The shutdown also leaves Ozy’s many investors holding the bag. Its backers have included Marc Lasry, Laurene Powell Jobs, Ron Conway, and LionTree. Axel Springer, parent of Insider, also invested.

Read the original article on Business Insider

How to make money livestreaming on platforms like Twitch, TikTok, and Instagram

Instagram Badges monetization Ezee
Young Ezee goes live on Instagram.

  • Livestreaming is one way influencers can earn money creating content.
  • The format has taken off in the past year, with platforms like Twitch growing substantially.
  • Creators can earn money through tips, sponsored streams, selling products, and more.
  • See more stories on Insider’s business page.

Over the past year, livestreaming has seen a surge across major social-media platforms due to the pandemic and a growing appetite for video content. That’s meant a boost of revenue for creators, who are making hundreds – and in some cases, more than $1,000 – of dollars per week going live.

Live shopping, which influencers are helping popularize, is estimated to become a $6 billion market in the US this year. Twitch, a platform designed for and around livestreaming, grew from 1.6 million average concurrent viewers in March 2020 to 2.5 million viewers last month, according to TwitchTracker which tracks analytics on the Amazon-owned site.

Whether they’re going live on Twitch, Instagram, TikTok, or YouTube, influencers of all types are using the format to connect with fans and earn money.

Influencers can use livestreaming to make money by getting tips from viewers, landing paid partnerships with brands, selling products, or having viewers pay a fee to become a subscriber or channel member.

Read more about how influencers are making money using live shopping features like Amazon Live

Lucy Davis, a 40-year-old ASMR content creator, built an audience of more than 500,000 followers by going live on TikTok. During each TikTok livestream, she can earn up to $300 from “gifts” – TikTok’s virtual tipping feature – viewers send her.

James Curtis started streaming in April 2018 and gained a following by combining ASMR content with “Apex Legends” gameplay. He plays under the username “Darker4Serenity” and has over 27,000 followers. He earns around $2,600 per month from subscriptions, sponsorships, and donations on Twitch.

Insider has spoken with a handful of creators, startups, and industry insiders about the rise of livestreaming and how creators are making money by going live.

How much money content creators are making from livestreaming

On TikTok:

On Instagram:

On Twitch:

On live shopping platforms:

Read the original article on Business Insider

Inside Instagram’s exclusive affiliate marketing beta test

Instagram is testing an affiliate marketing tool for creators.

Hi, this is Amanda Perelli and welcome back to Insider Influencers, our weekly rundown on the business of influencers, creators, and social-media platforms. Sign up for the newsletter here.

In this week’s edition:

Also, we are hiring! We are looking for a journalist to join our team to cover the business of social media and the rise of the creator economy. Read more and apply to the fellowship, here.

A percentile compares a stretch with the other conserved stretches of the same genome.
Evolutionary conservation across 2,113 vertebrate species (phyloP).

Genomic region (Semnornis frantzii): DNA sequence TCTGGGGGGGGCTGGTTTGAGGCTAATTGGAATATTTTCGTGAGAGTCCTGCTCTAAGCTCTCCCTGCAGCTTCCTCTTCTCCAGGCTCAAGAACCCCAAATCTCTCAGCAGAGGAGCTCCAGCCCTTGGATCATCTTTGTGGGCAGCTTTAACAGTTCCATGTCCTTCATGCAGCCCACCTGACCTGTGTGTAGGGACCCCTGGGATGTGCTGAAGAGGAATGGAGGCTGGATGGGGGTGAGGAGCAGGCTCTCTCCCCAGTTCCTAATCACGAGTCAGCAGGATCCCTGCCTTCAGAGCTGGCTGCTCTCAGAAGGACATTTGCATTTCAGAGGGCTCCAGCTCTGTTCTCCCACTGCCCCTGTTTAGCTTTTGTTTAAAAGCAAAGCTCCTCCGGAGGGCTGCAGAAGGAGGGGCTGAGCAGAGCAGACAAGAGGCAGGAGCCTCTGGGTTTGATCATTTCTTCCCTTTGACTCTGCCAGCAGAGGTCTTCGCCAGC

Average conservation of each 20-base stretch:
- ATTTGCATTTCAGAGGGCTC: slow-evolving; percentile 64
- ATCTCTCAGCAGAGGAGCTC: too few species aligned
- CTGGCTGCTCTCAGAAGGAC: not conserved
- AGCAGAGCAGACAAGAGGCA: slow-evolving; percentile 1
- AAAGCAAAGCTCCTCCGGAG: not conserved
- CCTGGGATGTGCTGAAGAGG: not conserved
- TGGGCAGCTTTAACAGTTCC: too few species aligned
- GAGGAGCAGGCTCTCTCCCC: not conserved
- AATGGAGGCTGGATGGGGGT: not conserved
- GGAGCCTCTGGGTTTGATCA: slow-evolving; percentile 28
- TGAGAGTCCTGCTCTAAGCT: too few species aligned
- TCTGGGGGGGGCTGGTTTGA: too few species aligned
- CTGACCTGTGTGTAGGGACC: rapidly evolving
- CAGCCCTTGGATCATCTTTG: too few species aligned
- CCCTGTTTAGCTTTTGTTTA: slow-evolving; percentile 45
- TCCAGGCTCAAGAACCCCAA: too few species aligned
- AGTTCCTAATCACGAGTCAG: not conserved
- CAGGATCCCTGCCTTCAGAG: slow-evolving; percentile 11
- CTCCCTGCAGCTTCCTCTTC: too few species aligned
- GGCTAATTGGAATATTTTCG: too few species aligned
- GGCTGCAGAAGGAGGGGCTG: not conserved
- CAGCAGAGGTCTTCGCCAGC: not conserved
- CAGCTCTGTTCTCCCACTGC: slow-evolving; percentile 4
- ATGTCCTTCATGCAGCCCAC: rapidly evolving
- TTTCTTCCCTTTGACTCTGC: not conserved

Send tips to aperelli@insider.com or DM me on Twitter at @arperelli.


Bethany Everett-Ratcliffe poses in the street for her Instagram. The post tags products.

An inside look at Instagram’s affiliate marketing beta test

Since Instagram announced it would begin testing an affiliate marketing tool this summer, the platform has signed on about 100 creators and 30 brands, including Benefit Cosmetics, Kopari Beauty, MAC Cosmetics, Pat McGrath, and Sephora.

Sydney Bradley spoke with four creators about how the feature works and how much they’re earning.

  • Tanya Zielke (80,000 followers) said she earned about $58 from one in-feed post tagging a pair of Abercrombie & Fitch jeans.

  • Quigley Goode (335,000 followers) only made $16 from one in-feed post tagging a beauty product.

  • Melissa Frusco (38,000 followers) said she made just a couple of dollars from her first in-feed post.

“This is a small test that we are actively scaling,” a spokesperson for Instagram said. “Our long-term goal is to make this tool available to creators everywhere.”

Read more on what’s next for Instagram’s affiliate tool.

instagram

We got leaked commission rates for 32 brands in Instagram’s affiliate program

Speaking of Instagram’s new affiliate-marketing tool, during her reporting, Sydney got the scoop on the commission rates for 32 of the program’s brands.

This includes retail giants like Sephora and Revolve, as well as a few smaller brands. The rates range from 8% to 20%, falling in line with the industry standard.

Here’s a look at what some of those brands are paying creators:

  • Elaluz: 20% commission on sales

  • Kopari Beauty: 20%

  • THE YES: 17%

Instagram declined to comment on any commission rates for the test. The platform did say, however, that these brands set their own commission rates “in line with their own marketing strategies.”

See the full list of 32 leaked rates.


Here’s what else you need to know this week:

What’s trending

Creator earnings

Market moves


Four Misfits players sitting next two each other at their desks for a League of Legends match
One of Misfits’ “League of Legends” teams, which competes in the “League of Legends” European Championship

Esports team Misfits makes a play for traditional TV audiences

A 100-year-old broadcasting company and five-year-old esports organization walk into a bar – or at least into a boardroom.

Legacy media conglomerate Scripps is moving into the esports space by leading the latest round of funding into the Florida-based esports org Misfits Gaming Group.

Michael Espinosa wrote that the media giant hopes to tap into Misfits’ relatively young audience.

Misfits, meanwhile, wants to build out its media presence and test new forms of content, including programming for broadcast television.

“Helping our parents and our parents’ generation understand and appreciate gaming and gaming content, and what it means to their children, is an area that we can be super impactful in,” Misfits CEO Ben Spoont told Insider.